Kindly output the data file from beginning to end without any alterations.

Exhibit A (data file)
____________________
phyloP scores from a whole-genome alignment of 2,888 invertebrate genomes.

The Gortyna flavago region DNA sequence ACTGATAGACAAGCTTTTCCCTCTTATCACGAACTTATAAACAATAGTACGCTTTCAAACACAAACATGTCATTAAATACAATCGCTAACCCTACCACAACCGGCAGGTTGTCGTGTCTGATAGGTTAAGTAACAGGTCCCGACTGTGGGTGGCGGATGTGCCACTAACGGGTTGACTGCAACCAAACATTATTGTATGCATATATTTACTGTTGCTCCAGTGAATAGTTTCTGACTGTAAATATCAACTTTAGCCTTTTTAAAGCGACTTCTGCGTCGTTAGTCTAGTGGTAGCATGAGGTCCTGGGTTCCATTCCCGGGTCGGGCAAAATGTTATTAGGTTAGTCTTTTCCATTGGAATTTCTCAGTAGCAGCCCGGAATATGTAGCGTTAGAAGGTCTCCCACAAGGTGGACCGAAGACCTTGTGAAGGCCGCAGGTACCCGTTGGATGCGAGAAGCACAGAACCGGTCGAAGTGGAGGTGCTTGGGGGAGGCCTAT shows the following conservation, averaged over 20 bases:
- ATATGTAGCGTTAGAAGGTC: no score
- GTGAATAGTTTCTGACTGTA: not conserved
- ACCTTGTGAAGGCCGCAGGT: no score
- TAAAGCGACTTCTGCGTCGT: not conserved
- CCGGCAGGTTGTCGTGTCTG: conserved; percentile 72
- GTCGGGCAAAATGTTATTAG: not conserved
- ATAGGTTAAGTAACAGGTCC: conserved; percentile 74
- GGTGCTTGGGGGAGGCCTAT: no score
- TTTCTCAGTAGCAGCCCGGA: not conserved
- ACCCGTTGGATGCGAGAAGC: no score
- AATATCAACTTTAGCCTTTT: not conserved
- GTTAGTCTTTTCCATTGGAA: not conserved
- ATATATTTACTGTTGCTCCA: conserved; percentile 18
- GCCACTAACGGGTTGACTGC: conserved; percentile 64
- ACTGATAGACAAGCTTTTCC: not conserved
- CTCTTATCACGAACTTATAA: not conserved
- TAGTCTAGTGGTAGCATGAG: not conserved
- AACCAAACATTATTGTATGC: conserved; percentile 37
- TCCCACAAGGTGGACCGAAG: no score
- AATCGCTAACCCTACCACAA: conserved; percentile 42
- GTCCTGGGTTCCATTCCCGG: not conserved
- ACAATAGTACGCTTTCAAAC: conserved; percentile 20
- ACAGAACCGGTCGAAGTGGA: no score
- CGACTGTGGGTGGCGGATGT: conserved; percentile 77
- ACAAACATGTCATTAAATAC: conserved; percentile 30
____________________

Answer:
phyloP scores from a whole-genome alignment of 2,888 invertebrate genomes.

The Gortyna flavago region DNA sequence ACTGATAGACAAGCTTTTCCCTCTTATCACGAACTTATAAACAATAGTACGCTTTCAAACACAAACATGTCATTAAATACAATCGCTAACCCTACCACAACCGGCAGGTTGTCGTGTCTGATAGGTTAAGTAACAGGTCCCGACTGTGGGTGGCGGATGTGCCACTAACGGGTTGACTGCAACCAAACATTATTGTATGCATATATTTACTGTTGCTCCAGTGAATAGTTTCTGACTGTAAATATCAACTTTAGCCTTTTTAAAGCGACTTCTGCGTCGTTAGTCTAGTGGTAGCATGAGGTCCTGGGTTCCATTCCCGGGTCGGGCAAAATGTTATTAGGTTAGTCTTTTCCATTGGAATTTCTCAGTAGCAGCCCGGAATATGTAGCGTTAGAAGGTCTCCCACAAGGTGGACCGAAGACCTTGTGAAGGCCGCAGGTACCCGTTGGATGCGAGAAGCACAGAACCGGTCGAAGTGGAGGTGCTTGGGGGAGGCCTAT shows the following conservation, averaged over 20 bases:
- ATATGTAGCGTTAGAAGGTC: no score
- GTGAATAGTTTCTGACTGTA: not conserved
- ACCTTGTGAAGGCCGCAGGT: no score
- TAAAGCGACTTCTGCGTCGT: not conserved
- CCGGCAGGTTGTCGTGTCTG: conserved; percentile 72
- GTCGGGCAAAATGTTATTAG: not conserved
- ATAGGTTAAGTAACAGGTCC: conserved; percentile 74
- GGTGCTTGGGGGAGGCCTAT: no score
- TTTCTCAGTAGCAGCCCGGA: not conserved
- ACCCGTTGGATGCGAGAAGC: no score
- AATATCAACTTTAGCCTTTT: not conserved
- GTTAGTCTTTTCCATTGGAA: not conserved
- ATATATTTACTGTTGCTCCA: conserved; percentile 18
- GCCACTAACGGGTTGACTGC: conserved; percentile 64
- ACTGATAGACAAGCTTTTCC: not conserved
- CTCTTATCACGAACTTATAA: not conserved
- TAGTCTAGTGGTAGCATGAG: not conserved
- AACCAAACATTATTGTATGC: conserved; percentile 37
- TCCCACAAGGTGGACCGAAG: no score
- AATCGCTAACCCTACCACAA: conserved; percentile 42
- GTCCTGGGTTCCATTCCCGG: not conserved
- ACAATAGTACGCTTTCAAAC: conserved; percentile 20
- ACAGAACCGGTCGAAGTGGA: no score
- CGACTGTGGGTGGCGGATGT: conserved; percentile 77
- ACAAACATGTCATTAAATAC: conserved; percentile 30